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NEW BRUNSWICK, NJ—A bill to send $10 million to New Jersey’s historically underfunded lead control and abatement program was “pocket-vetoed” by Governor Chris Christie, even after it passed both houses of the State Legislature.
Governor Christie had until noon on January 19 to sign or veto S-1279, which would appropriate $10 million to the Lead Hazard Control Assistance Fund. Because the bill was from a prior legislative session, and Christie took no action, the “pocket veto” effectively killed the bill.
It was one of 25 bills the Governor took no action on and allowed to die. Conversely, Christie signed off on 94 of the bills that were sent to him in the final days of the legislative session that ended on January 11.
Lead is a toxic, heavy metal often found in pipes, paint, pigments, weights, ammunition, storage batteries and cable covers. It was most heavily used between the 1930’s and 1970’s. Before its ban in 1995, lead was found to greatly increase the performance as an additive to gasoline.
“Lead can disrupt the normal growth and development of a child’s brain and central nervous system,” reads the NJ State Health Assessment Data, “Children are exposed to lead by swallowing lead dust, soil, or paint chips, breathing lead contaminated air, or eating food or drinking water that has been contaminated by lead.”
The Lead Hazard Control Assistance Fund was formed in 2004 under Governor James McGreevey, with the intent of providing a loan and grant program to remove lead paint from homes and apartments.
The program was also supposed to provide relocation of children from dwellings with high levels of lead, as well as educaton and community outreach on lead poisoning.
It mandated that the fund receive between $7 million and $14 million annually through taxes on the sale of paint and surface coatings. Specifically, 50 cents would have been allocated to the fund for every can of paint and surface coating sold.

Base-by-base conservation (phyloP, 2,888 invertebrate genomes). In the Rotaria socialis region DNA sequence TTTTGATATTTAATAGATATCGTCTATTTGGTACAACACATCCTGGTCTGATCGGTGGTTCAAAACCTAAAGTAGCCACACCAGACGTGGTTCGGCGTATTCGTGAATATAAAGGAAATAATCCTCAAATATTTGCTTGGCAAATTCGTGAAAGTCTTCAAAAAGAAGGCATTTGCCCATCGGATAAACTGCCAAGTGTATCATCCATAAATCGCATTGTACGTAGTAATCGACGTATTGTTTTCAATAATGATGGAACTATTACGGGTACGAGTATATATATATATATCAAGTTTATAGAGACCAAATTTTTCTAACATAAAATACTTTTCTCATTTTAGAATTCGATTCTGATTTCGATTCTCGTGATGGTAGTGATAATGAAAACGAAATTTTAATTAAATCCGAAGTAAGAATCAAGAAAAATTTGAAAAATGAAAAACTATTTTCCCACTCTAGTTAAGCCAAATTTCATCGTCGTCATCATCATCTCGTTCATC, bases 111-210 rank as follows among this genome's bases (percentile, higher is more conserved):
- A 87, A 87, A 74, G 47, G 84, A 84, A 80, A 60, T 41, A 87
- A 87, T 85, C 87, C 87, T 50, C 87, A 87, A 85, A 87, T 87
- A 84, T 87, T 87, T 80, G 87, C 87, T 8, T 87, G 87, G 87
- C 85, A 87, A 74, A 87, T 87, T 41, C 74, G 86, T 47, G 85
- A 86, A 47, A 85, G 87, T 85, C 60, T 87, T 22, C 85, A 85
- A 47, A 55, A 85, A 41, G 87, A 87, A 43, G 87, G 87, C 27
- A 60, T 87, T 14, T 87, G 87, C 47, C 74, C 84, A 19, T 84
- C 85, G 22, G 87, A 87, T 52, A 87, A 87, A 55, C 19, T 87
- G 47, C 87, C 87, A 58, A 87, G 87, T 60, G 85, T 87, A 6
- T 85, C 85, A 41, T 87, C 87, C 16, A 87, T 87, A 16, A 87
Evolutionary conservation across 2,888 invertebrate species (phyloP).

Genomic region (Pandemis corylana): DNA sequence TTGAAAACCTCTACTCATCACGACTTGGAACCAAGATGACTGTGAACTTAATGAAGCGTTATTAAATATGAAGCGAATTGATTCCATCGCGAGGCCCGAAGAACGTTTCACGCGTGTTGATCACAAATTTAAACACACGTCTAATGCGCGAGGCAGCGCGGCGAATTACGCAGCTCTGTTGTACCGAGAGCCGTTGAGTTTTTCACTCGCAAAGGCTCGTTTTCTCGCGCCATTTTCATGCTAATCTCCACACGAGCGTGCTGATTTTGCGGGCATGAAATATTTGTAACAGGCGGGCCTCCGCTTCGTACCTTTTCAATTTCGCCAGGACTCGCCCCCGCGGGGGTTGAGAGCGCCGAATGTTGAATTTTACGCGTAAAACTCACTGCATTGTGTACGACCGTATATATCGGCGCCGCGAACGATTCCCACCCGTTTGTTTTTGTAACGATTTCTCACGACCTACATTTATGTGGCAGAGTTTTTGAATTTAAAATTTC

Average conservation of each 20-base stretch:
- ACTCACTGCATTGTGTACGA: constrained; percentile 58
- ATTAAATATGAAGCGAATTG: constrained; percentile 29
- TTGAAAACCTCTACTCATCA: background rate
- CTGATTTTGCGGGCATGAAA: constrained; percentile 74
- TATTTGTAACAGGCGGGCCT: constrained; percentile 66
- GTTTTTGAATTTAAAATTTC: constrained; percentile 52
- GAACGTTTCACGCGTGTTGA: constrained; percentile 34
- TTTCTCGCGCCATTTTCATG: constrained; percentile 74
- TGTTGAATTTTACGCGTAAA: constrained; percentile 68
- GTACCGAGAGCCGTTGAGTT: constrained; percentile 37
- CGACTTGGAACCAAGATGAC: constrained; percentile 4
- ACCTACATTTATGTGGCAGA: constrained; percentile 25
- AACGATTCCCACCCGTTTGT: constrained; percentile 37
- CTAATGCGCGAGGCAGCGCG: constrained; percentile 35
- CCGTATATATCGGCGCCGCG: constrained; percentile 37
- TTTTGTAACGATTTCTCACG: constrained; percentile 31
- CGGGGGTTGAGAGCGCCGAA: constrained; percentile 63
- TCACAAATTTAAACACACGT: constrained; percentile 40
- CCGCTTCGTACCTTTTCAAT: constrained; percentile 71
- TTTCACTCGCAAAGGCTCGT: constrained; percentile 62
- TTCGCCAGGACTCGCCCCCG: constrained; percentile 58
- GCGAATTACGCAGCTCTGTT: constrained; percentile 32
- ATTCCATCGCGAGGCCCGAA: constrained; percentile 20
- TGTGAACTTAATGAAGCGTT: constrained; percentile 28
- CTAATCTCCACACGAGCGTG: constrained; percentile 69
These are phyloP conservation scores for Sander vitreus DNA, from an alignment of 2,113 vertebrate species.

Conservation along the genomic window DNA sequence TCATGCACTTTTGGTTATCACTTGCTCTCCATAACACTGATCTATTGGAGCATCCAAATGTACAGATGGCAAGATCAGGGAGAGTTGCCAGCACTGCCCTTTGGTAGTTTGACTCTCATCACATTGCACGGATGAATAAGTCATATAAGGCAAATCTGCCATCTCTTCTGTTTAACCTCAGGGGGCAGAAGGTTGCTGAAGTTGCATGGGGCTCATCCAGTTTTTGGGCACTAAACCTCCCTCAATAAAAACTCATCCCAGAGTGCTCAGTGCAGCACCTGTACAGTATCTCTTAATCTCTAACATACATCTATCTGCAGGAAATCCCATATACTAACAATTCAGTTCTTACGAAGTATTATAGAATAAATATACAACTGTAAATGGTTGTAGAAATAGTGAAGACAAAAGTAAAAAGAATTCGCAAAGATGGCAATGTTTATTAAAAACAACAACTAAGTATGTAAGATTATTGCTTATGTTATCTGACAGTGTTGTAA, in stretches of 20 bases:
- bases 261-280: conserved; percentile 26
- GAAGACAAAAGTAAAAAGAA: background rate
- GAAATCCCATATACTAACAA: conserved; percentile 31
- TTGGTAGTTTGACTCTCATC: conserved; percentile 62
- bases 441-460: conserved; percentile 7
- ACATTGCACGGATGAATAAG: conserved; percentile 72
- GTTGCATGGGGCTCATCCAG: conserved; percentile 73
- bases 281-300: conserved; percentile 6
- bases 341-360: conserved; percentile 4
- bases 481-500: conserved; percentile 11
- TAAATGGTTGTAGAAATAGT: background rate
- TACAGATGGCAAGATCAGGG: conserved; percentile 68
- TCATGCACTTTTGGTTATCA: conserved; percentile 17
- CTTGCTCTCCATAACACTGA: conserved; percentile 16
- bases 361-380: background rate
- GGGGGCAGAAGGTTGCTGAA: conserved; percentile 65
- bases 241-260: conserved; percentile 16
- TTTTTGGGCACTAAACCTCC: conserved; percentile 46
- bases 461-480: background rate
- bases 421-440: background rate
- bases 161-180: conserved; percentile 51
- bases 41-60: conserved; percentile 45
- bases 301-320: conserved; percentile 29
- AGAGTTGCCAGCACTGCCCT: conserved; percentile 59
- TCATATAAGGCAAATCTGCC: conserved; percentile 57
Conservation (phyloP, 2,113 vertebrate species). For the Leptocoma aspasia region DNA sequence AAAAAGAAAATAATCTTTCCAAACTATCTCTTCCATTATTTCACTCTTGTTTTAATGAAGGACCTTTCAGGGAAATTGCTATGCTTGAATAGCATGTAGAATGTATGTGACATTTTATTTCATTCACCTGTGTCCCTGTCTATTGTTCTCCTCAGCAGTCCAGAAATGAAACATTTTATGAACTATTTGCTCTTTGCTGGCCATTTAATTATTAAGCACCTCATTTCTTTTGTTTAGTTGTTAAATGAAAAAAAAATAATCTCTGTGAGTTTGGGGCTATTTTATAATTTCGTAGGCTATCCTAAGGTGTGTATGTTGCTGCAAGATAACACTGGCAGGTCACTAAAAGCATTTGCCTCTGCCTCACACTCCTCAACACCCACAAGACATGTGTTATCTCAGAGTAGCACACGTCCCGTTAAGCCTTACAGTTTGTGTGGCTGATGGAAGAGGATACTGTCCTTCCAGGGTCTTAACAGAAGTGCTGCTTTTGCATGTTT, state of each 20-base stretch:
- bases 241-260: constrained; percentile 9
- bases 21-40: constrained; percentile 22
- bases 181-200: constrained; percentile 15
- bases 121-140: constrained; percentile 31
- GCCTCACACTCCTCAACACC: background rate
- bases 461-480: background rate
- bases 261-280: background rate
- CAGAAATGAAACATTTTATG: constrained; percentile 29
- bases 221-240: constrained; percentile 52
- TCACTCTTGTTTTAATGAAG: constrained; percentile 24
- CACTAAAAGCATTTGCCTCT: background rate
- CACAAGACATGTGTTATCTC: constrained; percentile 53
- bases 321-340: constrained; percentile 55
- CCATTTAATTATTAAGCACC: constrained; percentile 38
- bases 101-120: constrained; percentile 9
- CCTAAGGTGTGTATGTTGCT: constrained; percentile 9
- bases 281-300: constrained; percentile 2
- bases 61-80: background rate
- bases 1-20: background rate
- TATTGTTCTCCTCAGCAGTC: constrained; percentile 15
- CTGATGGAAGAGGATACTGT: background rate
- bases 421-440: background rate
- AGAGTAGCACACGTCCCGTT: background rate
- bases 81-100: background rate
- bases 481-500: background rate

But in the eleven years since the fund’s creation, at least $53 million in tax revenues were diverted by the state to plug in gaps elsewhere in the budget.
By late 2015, the fund only garnered $23.3 million in tax revenues, compared to the $77 million to $154 million that had been estimated by the Office of Legislative Services.
Public records show that Christie’s 2016 spending plan did not include any tax revenues allocated to the lead control fund, as was the case for the past five years.
“New Jersey is dramatically lowering incidents of lead poisoning and exposure,” Brian T. Murray, a spokesperson for the Governor’s office, told NJSpotlight. “While the number of children tested annually has climbed considerably, there has been a remarkable drop in the number of children found to have lead poisoning. That’s the story.”
Lead poisoning is defined as having at least five micrograms of lead per deciliter of blood. A recent NJ Spotlight investigation found that in 2015, 3,1110 children under six years of age had lead poisoning, and as well as 316 children between the ages of six and seventeen.
Since 2000, 225,000 children were found to have been afflicted by leaing poisoning.
Generally, those afflicted live in older urban areas like Paterson, Jersey City and Trenton. The NJ State Health Assessment Data found that since 2011, the average lead level in children was less than two micrograms per deciliter of bood.
“It’s another horrible example of the governor taking money that was designated for an important purpose and putting it in the general fund,” Arnold Cohen, senior policy coordinator at the Trenton-based Housing and Community Development Network of New Jersey, told the APP over a year ago.
Commenting on S1279 passing both houses of the NJ Legislature, Cohen added that “it’s great that there was bipartisan support and that Republicans voted for the bill because this is not in any way a partisan issue.”
The bill had passed the State Assembly in a vote of 48-20-1, and then passed the State Senate by a vote of 29-6.
Award-winning, multimedia journalist with experience in digital first and print-media. Daniel has covered local, state and regional issues, and utilized photography, social media and has written in-depth articles to produce high-quality work.